Cash transfer (CT) programmes have become an increasingly important tool for social protection in low and middle income countries. To date very little has been done to rigorously examine the economic impacts such programs may have on beneficiary households and individuals. The regular and predictable provision of cash may help households overcome various constraints associated with missing or poorly functioning markets for goods, inputs, labour, and financial services, and promote greater productivity and income. The From Protection to Production (PtoP) project is currently carrying out rigorous quantitative impact evaluations of cash transfers programs in sub-Saharan Africa (SSA) to shed light on this hypothesis.
The seven cash transfer programmes included in the project have different programme characteristics and, more importantly, different evaluation designs. A toolset of techniques is thus required to handle these different dimensions and produce comparable and accurate impact estimates.
The goal of quantitative impact evaluation is to attribute an observed impact to the programme intervention. A counterfactual is needed to tell us what would have happened to the beneficiaries if they had not received the intervention. The most direct way of ensuring a good counterfactual is via an experimental design (randomised control trial, RCT), in which households are randomly allocated between a control group and a treatment group. The randomisation guarantees that on average control and treatment households will be identical, except for exposure to the cash transfer programme.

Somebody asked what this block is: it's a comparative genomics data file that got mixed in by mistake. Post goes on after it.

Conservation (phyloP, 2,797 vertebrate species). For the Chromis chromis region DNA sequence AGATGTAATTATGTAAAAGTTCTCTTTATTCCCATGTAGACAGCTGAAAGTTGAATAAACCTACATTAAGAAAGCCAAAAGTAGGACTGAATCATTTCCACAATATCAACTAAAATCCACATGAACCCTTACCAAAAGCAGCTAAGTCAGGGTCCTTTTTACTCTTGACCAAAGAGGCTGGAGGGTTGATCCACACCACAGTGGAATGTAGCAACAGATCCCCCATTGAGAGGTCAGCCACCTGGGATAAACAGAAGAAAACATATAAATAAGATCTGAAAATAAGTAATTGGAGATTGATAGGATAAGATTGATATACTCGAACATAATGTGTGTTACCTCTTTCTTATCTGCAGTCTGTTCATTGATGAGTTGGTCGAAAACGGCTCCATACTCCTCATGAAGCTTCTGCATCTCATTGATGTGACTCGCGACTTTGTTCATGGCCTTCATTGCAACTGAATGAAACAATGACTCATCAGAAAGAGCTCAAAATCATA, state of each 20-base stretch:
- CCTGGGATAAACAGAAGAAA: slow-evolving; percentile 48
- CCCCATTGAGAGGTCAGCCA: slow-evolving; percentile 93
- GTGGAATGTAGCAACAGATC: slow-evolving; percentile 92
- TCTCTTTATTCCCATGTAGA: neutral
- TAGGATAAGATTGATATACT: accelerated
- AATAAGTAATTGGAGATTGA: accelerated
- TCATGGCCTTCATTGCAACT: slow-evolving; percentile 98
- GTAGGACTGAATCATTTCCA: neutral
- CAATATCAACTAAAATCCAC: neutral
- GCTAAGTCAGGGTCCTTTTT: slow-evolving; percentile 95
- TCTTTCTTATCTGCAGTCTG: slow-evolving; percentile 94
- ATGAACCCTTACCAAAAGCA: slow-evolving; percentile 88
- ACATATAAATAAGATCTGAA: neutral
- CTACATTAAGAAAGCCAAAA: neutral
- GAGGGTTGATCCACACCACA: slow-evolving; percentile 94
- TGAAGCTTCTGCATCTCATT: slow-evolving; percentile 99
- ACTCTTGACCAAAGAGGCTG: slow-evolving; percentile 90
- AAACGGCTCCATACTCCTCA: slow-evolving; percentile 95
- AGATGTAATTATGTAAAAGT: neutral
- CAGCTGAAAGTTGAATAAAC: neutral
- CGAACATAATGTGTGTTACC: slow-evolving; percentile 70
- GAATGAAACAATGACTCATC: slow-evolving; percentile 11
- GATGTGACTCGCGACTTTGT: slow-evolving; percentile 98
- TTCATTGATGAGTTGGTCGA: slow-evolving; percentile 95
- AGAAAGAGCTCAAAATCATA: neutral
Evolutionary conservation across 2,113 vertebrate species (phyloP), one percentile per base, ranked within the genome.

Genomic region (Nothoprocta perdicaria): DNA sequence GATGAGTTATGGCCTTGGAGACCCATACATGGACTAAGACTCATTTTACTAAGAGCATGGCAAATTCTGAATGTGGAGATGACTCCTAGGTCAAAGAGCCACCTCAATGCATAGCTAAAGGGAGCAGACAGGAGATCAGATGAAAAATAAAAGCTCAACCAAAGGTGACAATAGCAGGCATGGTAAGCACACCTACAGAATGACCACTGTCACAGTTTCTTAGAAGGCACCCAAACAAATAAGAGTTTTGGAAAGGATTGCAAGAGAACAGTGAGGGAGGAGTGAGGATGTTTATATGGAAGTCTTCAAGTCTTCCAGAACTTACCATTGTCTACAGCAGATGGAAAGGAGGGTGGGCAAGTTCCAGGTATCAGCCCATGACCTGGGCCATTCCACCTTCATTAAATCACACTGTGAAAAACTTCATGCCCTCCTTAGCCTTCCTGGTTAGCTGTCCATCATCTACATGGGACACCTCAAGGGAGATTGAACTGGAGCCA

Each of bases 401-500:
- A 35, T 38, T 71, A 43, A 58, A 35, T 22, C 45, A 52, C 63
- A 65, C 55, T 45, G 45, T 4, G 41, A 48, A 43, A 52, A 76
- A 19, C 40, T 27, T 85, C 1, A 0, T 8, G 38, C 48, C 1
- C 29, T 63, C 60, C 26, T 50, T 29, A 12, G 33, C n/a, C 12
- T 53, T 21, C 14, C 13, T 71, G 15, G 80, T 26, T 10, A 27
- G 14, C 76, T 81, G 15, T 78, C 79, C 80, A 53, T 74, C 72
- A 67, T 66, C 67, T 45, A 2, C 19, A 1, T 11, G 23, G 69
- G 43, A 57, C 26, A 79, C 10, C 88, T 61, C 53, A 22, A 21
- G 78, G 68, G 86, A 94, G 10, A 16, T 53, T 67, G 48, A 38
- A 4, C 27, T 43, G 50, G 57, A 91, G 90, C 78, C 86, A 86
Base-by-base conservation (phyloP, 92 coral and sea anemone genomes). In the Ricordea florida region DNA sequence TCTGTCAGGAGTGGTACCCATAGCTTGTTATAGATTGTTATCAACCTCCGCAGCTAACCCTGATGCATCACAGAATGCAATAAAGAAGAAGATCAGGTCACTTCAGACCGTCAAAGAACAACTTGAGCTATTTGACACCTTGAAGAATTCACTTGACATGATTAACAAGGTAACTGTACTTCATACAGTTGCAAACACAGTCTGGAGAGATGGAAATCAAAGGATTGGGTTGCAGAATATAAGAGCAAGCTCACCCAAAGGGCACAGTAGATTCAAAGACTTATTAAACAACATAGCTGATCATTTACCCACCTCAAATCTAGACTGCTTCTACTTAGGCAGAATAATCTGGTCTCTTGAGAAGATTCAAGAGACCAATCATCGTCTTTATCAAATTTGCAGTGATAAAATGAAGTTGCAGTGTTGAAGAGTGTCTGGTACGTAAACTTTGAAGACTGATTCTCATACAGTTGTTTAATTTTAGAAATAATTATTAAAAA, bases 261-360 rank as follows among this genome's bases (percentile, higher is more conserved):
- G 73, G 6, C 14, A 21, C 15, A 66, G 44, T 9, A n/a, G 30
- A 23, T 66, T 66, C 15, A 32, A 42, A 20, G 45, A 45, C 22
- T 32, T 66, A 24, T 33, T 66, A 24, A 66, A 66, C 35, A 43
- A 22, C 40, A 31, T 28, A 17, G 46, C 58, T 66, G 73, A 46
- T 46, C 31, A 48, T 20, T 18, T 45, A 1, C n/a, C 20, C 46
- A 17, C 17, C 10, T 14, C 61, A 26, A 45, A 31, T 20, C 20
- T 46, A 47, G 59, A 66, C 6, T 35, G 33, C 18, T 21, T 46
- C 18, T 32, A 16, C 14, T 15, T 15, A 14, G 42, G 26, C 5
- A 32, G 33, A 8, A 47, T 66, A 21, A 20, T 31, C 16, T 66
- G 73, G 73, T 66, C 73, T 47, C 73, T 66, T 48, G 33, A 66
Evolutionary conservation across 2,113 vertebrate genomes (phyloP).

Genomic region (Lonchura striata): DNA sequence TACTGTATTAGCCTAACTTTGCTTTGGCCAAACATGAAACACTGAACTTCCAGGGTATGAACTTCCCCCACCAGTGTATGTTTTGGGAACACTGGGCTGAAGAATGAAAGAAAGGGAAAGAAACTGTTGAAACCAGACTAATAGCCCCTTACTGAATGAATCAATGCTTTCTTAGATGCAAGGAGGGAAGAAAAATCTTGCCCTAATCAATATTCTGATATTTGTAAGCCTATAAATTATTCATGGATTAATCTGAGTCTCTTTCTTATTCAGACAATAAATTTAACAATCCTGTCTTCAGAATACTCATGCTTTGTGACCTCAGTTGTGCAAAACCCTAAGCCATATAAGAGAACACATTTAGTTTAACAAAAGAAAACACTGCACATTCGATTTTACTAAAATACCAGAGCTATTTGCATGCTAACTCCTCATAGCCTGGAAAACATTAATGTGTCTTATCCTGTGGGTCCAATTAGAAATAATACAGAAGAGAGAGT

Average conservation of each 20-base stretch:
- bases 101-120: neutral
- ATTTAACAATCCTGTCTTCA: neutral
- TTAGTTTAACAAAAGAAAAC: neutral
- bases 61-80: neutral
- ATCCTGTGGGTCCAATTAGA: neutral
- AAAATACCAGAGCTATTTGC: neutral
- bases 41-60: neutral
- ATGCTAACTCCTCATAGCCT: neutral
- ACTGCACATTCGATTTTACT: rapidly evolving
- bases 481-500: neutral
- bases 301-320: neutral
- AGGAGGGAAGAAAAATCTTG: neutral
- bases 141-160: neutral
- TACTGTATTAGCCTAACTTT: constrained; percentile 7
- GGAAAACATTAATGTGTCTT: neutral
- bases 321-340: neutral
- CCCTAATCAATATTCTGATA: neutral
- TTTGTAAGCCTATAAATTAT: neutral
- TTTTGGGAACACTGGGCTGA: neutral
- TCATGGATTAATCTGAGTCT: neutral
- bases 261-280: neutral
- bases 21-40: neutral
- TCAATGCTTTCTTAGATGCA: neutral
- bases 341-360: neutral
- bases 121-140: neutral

RCTs are often difficult to implement for political, ethical, and budgetary reasons. When they are not available non-experimental design techniques are required. Typically these involve propensity score methods, which construct a statistical counterfactual by matching up treatment households with similar looking control households in some way.
Specific analytical questions and corresponding data requirements are discussed in the paper. One important consideration is the need to understand how cash transfers affect different types of individuals and households. This entails examining how impacts vary by household size (for fixed transfers), how individual labour allocation decisions vary across gender and age, and how production decisions vary according to a household’s labour endowment, geographic location and access to key assets such as land.
Asfaw, S.; Daidone, S.; Davis, B.; Dewbre, J.; Romeo, A.; Djebbari, H.; Winters, P.; Covarrubias, K. Analytical Framework for Evaluating the Productive Impact of Cash Transfer Programmes on Household Behaviour: Methodological guidelines for the From Protection to Production (PtoP) project. Food and Agriculture Organization of the United Nations, Rome, Italy (2012) 40 pp.